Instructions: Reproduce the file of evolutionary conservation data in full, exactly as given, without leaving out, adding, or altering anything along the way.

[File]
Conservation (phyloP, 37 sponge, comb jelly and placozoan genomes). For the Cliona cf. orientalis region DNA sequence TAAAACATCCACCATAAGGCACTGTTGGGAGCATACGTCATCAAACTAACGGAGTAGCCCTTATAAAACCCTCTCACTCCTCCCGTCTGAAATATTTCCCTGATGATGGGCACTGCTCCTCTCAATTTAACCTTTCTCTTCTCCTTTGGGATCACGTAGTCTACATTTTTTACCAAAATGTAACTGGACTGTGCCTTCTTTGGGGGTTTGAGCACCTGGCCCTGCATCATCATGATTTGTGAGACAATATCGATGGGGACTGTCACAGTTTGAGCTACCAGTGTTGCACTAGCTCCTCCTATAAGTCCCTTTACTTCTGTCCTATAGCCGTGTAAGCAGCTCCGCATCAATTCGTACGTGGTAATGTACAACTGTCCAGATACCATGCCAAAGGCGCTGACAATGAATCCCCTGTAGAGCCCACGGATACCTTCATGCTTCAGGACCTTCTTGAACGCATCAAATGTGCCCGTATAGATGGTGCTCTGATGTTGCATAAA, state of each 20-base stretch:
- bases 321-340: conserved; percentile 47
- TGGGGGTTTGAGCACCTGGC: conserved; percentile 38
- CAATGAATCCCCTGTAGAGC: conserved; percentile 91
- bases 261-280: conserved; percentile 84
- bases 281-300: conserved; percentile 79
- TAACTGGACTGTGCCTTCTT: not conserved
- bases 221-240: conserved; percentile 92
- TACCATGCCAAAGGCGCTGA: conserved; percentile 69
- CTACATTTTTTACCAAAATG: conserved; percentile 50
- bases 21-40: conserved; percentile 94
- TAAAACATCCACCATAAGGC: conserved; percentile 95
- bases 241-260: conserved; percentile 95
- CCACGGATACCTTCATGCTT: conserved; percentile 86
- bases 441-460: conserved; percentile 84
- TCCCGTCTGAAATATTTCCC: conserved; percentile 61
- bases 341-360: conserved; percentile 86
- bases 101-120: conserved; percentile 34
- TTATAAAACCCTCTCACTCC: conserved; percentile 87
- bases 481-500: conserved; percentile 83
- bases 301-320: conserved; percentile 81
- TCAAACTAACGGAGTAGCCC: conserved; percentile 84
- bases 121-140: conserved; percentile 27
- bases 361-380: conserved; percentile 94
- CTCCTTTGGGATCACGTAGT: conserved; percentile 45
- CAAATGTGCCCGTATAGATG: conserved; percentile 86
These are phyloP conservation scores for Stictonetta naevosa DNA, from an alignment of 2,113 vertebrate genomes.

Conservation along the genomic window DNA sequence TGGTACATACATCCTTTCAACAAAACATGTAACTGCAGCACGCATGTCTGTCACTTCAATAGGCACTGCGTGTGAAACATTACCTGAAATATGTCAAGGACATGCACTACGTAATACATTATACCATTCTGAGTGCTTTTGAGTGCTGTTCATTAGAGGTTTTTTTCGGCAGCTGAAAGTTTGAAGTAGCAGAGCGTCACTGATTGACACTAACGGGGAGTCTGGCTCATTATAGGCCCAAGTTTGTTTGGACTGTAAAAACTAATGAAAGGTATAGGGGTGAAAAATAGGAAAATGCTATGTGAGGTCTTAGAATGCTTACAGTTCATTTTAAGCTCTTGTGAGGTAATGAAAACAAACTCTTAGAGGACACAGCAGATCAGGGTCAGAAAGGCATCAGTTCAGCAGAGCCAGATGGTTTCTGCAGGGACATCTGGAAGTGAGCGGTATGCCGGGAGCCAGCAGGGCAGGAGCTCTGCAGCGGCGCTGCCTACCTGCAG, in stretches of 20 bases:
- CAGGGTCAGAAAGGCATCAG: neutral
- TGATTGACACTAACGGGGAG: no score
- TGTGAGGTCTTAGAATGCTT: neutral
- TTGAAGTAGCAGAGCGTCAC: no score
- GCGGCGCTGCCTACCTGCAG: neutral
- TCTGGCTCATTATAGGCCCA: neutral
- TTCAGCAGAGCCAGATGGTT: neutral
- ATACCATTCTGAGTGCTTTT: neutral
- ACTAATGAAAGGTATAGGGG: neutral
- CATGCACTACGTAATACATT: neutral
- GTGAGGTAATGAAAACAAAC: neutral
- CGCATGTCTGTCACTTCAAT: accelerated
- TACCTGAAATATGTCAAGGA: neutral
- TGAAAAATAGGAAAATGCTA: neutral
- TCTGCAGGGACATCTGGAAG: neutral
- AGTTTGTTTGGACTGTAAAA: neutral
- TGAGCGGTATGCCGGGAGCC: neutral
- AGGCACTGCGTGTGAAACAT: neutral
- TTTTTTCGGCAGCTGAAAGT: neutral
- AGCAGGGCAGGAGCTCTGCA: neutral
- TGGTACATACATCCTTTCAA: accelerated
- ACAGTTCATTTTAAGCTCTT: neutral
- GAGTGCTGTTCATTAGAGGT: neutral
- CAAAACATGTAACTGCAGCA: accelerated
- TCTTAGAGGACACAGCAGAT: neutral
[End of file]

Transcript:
Conservation (phyloP, 37 sponge, comb jelly and placozoan genomes). For the Cliona cf. orientalis region DNA sequence TAAAACATCCACCATAAGGCACTGTTGGGAGCATACGTCATCAAACTAACGGAGTAGCCCTTATAAAACCCTCTCACTCCTCCCGTCTGAAATATTTCCCTGATGATGGGCACTGCTCCTCTCAATTTAACCTTTCTCTTCTCCTTTGGGATCACGTAGTCTACATTTTTTACCAAAATGTAACTGGACTGTGCCTTCTTTGGGGGTTTGAGCACCTGGCCCTGCATCATCATGATTTGTGAGACAATATCGATGGGGACTGTCACAGTTTGAGCTACCAGTGTTGCACTAGCTCCTCCTATAAGTCCCTTTACTTCTGTCCTATAGCCGTGTAAGCAGCTCCGCATCAATTCGTACGTGGTAATGTACAACTGTCCAGATACCATGCCAAAGGCGCTGACAATGAATCCCCTGTAGAGCCCACGGATACCTTCATGCTTCAGGACCTTCTTGAACGCATCAAATGTGCCCGTATAGATGGTGCTCTGATGTTGCATAAA, state of each 20-base stretch:
- bases 321-340: conserved; percentile 47
- TGGGGGTTTGAGCACCTGGC: conserved; percentile 38
- CAATGAATCCCCTGTAGAGC: conserved; percentile 91
- bases 261-280: conserved; percentile 84
- bases 281-300: conserved; percentile 79
- TAACTGGACTGTGCCTTCTT: not conserved
- bases 221-240: conserved; percentile 92
- TACCATGCCAAAGGCGCTGA: conserved; percentile 69
- CTACATTTTTTACCAAAATG: conserved; percentile 50
- bases 21-40: conserved; percentile 94
- TAAAACATCCACCATAAGGC: conserved; percentile 95
- bases 241-260: conserved; percentile 95
- CCACGGATACCTTCATGCTT: conserved; percentile 86
- bases 441-460: conserved; percentile 84
- TCCCGTCTGAAATATTTCCC: conserved; percentile 61
- bases 341-360: conserved; percentile 86
- bases 101-120: conserved; percentile 34
- TTATAAAACCCTCTCACTCC: conserved; percentile 87
- bases 481-500: conserved; percentile 83
- bases 301-320: conserved; percentile 81
- TCAAACTAACGGAGTAGCCC: conserved; percentile 84
- bases 121-140: conserved; percentile 27
- bases 361-380: conserved; percentile 94
- CTCCTTTGGGATCACGTAGT: conserved; percentile 45
- CAAATGTGCCCGTATAGATG: conserved; percentile 86
These are phyloP conservation scores for Stictonetta naevosa DNA, from an alignment of 2,113 vertebrate genomes.

Conservation along the genomic window DNA sequence TGGTACATACATCCTTTCAACAAAACATGTAACTGCAGCACGCATGTCTGTCACTTCAATAGGCACTGCGTGTGAAACATTACCTGAAATATGTCAAGGACATGCACTACGTAATACATTATACCATTCTGAGTGCTTTTGAGTGCTGTTCATTAGAGGTTTTTTTCGGCAGCTGAAAGTTTGAAGTAGCAGAGCGTCACTGATTGACACTAACGGGGAGTCTGGCTCATTATAGGCCCAAGTTTGTTTGGACTGTAAAAACTAATGAAAGGTATAGGGGTGAAAAATAGGAAAATGCTATGTGAGGTCTTAGAATGCTTACAGTTCATTTTAAGCTCTTGTGAGGTAATGAAAACAAACTCTTAGAGGACACAGCAGATCAGGGTCAGAAAGGCATCAGTTCAGCAGAGCCAGATGGTTTCTGCAGGGACATCTGGAAGTGAGCGGTATGCCGGGAGCCAGCAGGGCAGGAGCTCTGCAGCGGCGCTGCCTACCTGCAG, in stretches of 20 bases:
- CAGGGTCAGAAAGGCATCAG: neutral
- TGATTGACACTAACGGGGAG: no score
- TGTGAGGTCTTAGAATGCTT: neutral
- TTGAAGTAGCAGAGCGTCAC: no score
- GCGGCGCTGCCTACCTGCAG: neutral
- TCTGGCTCATTATAGGCCCA: neutral
- TTCAGCAGAGCCAGATGGTT: neutral
- ATACCATTCTGAGTGCTTTT: neutral
- ACTAATGAAAGGTATAGGGG: neutral
- CATGCACTACGTAATACATT: neutral
- GTGAGGTAATGAAAACAAAC: neutral
- CGCATGTCTGTCACTTCAAT: accelerated
- TACCTGAAATATGTCAAGGA: neutral
- TGAAAAATAGGAAAATGCTA: neutral
- TCTGCAGGGACATCTGGAAG: neutral
- AGTTTGTTTGGACTGTAAAA: neutral
- TGAGCGGTATGCCGGGAGCC: neutral
- AGGCACTGCGTGTGAAACAT: neutral
- TTTTTTCGGCAGCTGAAAGT: neutral
- AGCAGGGCAGGAGCTCTGCA: neutral
- TGGTACATACATCCTTTCAA: accelerated
- ACAGTTCATTTTAAGCTCTT: neutral
- GAGTGCTGTTCATTAGAGGT: neutral
- CAAAACATGTAACTGCAGCA: accelerated
- TCTTAGAGGACACAGCAGAT: neutral